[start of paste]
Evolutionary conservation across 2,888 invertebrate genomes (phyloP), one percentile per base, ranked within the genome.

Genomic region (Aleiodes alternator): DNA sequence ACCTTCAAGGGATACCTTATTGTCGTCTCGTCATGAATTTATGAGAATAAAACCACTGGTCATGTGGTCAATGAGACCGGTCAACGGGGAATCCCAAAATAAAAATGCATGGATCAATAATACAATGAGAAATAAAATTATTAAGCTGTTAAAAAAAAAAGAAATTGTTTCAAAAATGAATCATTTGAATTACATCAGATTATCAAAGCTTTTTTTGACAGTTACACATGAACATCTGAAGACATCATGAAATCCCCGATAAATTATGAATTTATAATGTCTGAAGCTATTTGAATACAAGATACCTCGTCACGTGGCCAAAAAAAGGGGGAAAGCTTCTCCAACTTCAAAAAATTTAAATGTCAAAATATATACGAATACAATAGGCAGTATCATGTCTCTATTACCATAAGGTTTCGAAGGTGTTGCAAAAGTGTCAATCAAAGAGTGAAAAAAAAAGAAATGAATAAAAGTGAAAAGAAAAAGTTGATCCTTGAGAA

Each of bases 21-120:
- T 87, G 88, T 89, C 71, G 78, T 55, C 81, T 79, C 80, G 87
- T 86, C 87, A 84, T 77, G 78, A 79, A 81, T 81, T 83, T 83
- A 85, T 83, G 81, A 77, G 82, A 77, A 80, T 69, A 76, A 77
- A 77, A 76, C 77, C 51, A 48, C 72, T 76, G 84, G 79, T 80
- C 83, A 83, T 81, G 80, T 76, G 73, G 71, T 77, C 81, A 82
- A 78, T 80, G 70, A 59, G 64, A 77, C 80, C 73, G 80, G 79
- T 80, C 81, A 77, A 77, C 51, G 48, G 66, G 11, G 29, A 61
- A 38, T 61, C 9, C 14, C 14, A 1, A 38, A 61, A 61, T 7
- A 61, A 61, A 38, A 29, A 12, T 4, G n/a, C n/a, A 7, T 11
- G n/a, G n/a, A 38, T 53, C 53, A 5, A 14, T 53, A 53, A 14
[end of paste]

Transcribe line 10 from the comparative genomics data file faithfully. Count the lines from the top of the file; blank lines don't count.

- T 80, C 81, A 77, A 77, C 51, G 48, G 66, G 11, G 29, A 61